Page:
Document Type

Journal Article

Date of this Version

10-2011

Publication Source

British Journal of Ophthalmology

Volume

95

Issue

10

Start Page

1365

Last Page

1370

DOI

10.1136/bjo.2010.189068

Abstract

Background/aims

In terms of blind-person years, the worldwide burden of childhood blindness is second only to cataracts. In many developing countries, 30–72% of childhood blindness is avoidable. The authors conducted this study to determine the causes of childhood blindness and visual impairment (VI) in Botswana, a middle-income country with limited access to ophthalmic care.

Methods

This study was conducted over 4 weeks in eight cities and villages in Botswana. Children were recruited through a radio advertisement and local outreach programmes. Those ≤15 years of age with visual acuity <6/18 in either eye were enrolled. The WHO/Prevention of Blindness Eye Examination Record for Children with Blindness and Low Vision was used to record data.

Results

The authors enrolled 241 children, 79 with unilateral and 162 with bilateral VI. Of unilateral cases, 89% were avoidable: 23% preventable (83% trauma-related) and 66% treatable (40% refractive error and 31% amblyopia). Of bilateral cases, 63% were avoidable: 5% preventable and 58% treatable (33% refractive error and 31% congenital cataracts).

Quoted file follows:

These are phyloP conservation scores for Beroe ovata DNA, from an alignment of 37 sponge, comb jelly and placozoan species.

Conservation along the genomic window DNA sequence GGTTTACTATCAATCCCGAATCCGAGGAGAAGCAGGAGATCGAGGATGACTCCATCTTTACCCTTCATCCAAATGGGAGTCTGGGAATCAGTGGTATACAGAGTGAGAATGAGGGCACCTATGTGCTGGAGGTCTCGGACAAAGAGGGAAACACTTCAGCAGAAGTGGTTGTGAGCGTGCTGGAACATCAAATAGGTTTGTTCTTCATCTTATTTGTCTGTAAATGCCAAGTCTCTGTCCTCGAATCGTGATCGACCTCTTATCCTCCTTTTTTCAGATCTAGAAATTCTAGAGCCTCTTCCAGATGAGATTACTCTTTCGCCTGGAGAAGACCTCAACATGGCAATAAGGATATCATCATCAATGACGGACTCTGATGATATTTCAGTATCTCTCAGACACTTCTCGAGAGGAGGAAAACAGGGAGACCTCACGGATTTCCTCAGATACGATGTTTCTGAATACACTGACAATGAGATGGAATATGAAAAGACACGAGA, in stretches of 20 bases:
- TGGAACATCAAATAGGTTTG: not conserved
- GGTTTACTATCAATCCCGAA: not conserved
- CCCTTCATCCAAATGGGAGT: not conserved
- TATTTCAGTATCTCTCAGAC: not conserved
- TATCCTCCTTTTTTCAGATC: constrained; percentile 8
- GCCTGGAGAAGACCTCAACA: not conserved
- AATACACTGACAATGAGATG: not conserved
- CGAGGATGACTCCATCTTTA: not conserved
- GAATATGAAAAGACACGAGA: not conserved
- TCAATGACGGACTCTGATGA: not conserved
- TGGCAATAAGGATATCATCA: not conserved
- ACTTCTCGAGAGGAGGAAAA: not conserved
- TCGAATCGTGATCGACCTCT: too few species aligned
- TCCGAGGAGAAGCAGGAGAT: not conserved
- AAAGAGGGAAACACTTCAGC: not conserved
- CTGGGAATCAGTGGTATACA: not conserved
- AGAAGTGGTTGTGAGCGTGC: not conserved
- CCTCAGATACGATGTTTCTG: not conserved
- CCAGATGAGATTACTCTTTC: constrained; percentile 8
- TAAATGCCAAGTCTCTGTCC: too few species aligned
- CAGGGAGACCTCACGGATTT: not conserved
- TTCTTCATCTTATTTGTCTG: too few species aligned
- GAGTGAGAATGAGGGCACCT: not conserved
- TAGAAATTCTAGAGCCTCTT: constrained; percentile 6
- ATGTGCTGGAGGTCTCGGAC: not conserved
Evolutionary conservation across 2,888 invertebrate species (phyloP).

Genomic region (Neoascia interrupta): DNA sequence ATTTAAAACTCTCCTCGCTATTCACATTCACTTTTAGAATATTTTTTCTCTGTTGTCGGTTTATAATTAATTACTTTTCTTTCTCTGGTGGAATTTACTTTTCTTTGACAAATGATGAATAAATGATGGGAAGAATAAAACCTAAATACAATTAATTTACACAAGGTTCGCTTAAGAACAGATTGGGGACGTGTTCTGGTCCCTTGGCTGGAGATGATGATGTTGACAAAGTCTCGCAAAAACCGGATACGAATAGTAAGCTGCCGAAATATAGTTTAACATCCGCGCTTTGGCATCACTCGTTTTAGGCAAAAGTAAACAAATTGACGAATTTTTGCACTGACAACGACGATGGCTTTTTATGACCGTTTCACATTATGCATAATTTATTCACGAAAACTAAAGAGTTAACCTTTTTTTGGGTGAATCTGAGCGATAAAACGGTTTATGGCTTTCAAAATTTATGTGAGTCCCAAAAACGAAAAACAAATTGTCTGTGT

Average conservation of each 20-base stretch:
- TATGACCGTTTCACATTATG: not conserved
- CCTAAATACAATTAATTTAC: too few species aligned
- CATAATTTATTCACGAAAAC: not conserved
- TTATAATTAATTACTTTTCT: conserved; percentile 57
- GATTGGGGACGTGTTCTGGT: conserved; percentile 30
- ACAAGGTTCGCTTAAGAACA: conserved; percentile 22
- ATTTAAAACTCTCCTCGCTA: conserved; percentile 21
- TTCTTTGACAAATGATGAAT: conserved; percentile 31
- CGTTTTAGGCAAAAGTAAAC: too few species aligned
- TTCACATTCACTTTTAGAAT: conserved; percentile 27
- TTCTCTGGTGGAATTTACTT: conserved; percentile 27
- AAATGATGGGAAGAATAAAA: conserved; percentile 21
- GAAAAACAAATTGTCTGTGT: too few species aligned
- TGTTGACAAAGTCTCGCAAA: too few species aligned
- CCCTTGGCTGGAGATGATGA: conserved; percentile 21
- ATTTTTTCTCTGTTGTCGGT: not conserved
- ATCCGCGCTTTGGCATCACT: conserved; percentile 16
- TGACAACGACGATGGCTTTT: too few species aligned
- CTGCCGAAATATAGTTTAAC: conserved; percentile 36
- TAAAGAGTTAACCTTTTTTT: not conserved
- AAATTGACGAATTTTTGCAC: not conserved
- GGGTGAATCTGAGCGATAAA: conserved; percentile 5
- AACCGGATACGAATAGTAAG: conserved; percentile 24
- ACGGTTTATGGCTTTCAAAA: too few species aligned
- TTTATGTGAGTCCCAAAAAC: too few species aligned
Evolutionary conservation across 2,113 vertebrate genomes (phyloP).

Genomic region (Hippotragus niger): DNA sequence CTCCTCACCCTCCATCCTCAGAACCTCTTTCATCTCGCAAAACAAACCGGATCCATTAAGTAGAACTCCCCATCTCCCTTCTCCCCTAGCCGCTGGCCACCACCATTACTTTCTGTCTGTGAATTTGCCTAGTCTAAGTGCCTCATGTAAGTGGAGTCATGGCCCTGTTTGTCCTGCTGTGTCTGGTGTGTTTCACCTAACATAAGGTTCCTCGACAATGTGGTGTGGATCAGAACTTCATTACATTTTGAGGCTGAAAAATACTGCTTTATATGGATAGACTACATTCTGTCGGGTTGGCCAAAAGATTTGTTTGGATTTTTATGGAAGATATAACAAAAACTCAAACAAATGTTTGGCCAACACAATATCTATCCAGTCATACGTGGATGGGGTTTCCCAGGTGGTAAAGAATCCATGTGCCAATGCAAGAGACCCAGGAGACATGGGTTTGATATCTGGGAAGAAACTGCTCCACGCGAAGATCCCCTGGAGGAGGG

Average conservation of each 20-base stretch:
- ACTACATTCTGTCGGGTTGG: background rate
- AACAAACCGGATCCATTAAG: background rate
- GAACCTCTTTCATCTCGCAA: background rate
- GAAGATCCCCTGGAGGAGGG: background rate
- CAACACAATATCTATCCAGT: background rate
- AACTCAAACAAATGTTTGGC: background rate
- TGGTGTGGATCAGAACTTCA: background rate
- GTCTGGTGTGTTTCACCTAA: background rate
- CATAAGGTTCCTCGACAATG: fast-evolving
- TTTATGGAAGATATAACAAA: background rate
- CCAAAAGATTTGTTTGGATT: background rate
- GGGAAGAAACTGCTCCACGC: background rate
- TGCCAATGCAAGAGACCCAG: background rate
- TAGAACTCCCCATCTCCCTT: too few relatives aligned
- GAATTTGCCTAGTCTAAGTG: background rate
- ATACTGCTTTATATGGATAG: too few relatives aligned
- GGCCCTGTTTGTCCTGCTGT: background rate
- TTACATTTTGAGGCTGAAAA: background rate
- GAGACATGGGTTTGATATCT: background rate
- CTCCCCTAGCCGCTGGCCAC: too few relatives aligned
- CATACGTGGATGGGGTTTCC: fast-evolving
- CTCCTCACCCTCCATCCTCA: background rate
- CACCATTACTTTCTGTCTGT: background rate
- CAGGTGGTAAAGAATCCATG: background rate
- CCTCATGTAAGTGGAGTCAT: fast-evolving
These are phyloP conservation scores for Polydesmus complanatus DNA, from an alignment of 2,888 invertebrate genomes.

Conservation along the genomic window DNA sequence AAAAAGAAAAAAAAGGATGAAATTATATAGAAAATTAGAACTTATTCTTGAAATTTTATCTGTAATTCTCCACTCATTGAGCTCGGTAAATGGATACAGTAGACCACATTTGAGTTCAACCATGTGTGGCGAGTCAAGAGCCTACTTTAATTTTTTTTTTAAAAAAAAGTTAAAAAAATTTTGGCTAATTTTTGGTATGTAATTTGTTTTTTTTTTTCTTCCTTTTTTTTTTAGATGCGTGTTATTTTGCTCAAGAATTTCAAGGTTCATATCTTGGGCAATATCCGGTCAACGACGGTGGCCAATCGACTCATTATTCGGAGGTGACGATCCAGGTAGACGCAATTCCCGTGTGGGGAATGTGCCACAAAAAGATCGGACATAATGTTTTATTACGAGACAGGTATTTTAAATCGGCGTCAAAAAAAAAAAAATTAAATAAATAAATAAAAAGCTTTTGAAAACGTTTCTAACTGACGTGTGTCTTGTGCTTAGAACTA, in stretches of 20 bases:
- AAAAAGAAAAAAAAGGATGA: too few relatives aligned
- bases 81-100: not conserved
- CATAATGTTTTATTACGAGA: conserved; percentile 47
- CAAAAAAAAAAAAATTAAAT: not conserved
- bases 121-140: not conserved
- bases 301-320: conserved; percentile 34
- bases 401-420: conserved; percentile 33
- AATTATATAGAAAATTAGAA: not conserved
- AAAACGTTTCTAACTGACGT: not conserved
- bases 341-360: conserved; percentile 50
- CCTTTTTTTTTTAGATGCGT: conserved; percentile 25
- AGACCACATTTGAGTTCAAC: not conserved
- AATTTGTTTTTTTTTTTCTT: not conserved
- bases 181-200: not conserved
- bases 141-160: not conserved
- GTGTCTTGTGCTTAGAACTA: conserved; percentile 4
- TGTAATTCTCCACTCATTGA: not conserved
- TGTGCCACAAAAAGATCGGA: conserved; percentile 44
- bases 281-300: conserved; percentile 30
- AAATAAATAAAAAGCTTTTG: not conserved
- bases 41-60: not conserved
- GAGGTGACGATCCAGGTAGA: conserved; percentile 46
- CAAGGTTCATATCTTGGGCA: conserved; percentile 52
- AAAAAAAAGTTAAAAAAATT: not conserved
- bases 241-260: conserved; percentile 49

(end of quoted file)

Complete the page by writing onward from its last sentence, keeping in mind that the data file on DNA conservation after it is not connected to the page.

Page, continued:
Conclusion

Refractive error, which is easily correctable with glasses, is the most common cause of bilateral VI, with cataracts a close second. A nationwide intervention is currently being planned to reduce the burden of avoidable childhood VI in Botswana.

Copyright/Permission Statement

This article has been accepted for publication in Br J Ophthalmol following peer review. The definitive copyedited, typeset version is available online at: http://bjo.bmj.com/content/95/10/1365

Keywords

blind, blindness, visual impairment, Bostswana, Africa

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Date Posted: 13 November 2014

This document has been peer reviewed.